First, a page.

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Search tags: 30-s-horror
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text 2017-03-02 21:00
I've listened to 20% of All Souls Night and...
All Souls' Night - Matt Godfrey,Valancourt Books,Sir Hugh Walpole

 

this book is phenomenal so far! Even though it was originally published in the 1930's, I'm not finding the stories to feel dated. I especially liked "The Staircase" and "The Silver Mask" and I am looking forward to listening to more today. Plus, the narration is absolutely perfect, which is great because I've ditched my last two audios due to narrators that just weren't working for me. 

 

I wish real life responsibilities and, you know, people,would go away and leave me to listen in peace. 

 

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review 2016-10-30 16:48
The Valancourt Book of Horror Stories: Volume One
The Valancourt Book of Horror Stories - Francis King,John Blackburn,Richard Marsh,Michael McDowell,Stephen Gregory

 

The Valancourt Book of Horror Stories: Volume One is one of my favorite collections of this year, and that's saying a lot because I've read some STELLAR collections in 2016. This is one of the rare times that every. single. story. worked.

 

The stand-outs to me were: Miss Mack by Michael McDowell. It's McDowell. How could it not be good? This starts out as such a nice story about a friendship between two women and then it takes a sharp turn into darkness. Permanent darkness.

 

Furnished Apartments by Forest Reid (I would be remiss if I did not mention the excellent intro to this little known author's story. This, and the story itself made me want to immediately read more of Reid's work.) This is a creepy little story about (surprise!) a furnished apartment for rent.

 

A Psychological Experiment by Richard Marsh Most known these days for his novel, "The Beetle", Richard Marsh wrote over 80 books and 300 short stories. This particular tale is a delicious story of revenge featuring some creepy crawlies. I absolutely loved it.

 

The Progress of Arthur Crabbe by Stephen Gregory Stephen Gregory is another favorite author of mine. He's not as prolific as I wish he would be. Valancourt somehow dug up this nasty tale, (which, once again, features a bird), originally published in the Illustrated London News back in 1982. I am so glad they did! I have read everything I could get my hands on from Mr. Gregory. Without Valancourt, I would never have had the opportunity to read this gem.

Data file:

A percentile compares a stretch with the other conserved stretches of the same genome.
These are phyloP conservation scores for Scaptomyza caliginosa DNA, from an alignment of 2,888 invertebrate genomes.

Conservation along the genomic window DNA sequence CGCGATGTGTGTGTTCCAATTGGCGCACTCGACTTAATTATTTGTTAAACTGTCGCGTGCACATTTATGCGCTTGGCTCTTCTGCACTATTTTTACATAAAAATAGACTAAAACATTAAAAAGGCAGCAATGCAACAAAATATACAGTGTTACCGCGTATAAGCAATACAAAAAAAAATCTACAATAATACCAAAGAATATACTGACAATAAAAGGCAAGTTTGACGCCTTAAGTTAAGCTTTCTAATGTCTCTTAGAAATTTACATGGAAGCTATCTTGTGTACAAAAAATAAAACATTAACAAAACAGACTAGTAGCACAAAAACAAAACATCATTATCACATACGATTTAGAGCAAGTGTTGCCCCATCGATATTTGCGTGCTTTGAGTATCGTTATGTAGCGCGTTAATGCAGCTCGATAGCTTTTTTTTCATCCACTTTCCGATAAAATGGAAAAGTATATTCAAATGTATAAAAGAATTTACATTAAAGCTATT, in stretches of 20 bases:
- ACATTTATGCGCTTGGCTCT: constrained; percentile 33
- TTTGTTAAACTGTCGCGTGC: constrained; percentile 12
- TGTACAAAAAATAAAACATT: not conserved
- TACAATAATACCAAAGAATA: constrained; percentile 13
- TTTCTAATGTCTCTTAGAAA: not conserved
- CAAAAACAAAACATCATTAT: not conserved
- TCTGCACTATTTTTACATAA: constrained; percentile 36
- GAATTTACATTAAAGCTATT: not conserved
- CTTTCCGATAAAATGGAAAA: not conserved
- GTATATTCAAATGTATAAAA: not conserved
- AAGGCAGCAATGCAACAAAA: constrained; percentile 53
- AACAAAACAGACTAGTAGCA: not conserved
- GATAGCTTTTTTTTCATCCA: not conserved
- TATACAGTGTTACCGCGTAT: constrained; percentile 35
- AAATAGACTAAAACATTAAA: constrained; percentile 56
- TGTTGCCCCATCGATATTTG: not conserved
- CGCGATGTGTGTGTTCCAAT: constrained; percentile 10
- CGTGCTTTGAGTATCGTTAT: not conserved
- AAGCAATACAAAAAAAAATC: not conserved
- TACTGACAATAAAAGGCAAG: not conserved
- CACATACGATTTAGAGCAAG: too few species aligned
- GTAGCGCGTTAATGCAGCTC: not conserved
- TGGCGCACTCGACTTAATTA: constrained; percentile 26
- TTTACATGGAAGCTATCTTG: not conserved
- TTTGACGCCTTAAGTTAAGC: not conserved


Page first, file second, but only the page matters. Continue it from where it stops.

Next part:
California Burning by Michael Blumlein Michael Blumlein is another author introduced to me via Valancourt Books. They published his collection: The Brains of Rats which contains one of the most disturbing short stories I've ever read. Once again, Blumlein knocked my socks off with this story of a man whose bones would not burn.

 

The Terror on Tobit by Charles Birkin A beautifully written tale and one I found to send chills up my spine. Not only because of the spookiness of the story, but because of the amazing prose. I've never even heard of this guy before, but now I want to read everything he's written.

 

The Head and the Hand by Christopher Priest Probably most well known for his novel The Prestige , Christopher Priest's contribution to this collection was superb. It reminded me a bit of Katherine Dunn's Geek Love and makes me wonder if she ever read The Head and the Hand. It's a rather weird tale, but I loved it. Plus it made me REALLY want to read The Prestige which has been sitting on my Kindle for well over a year.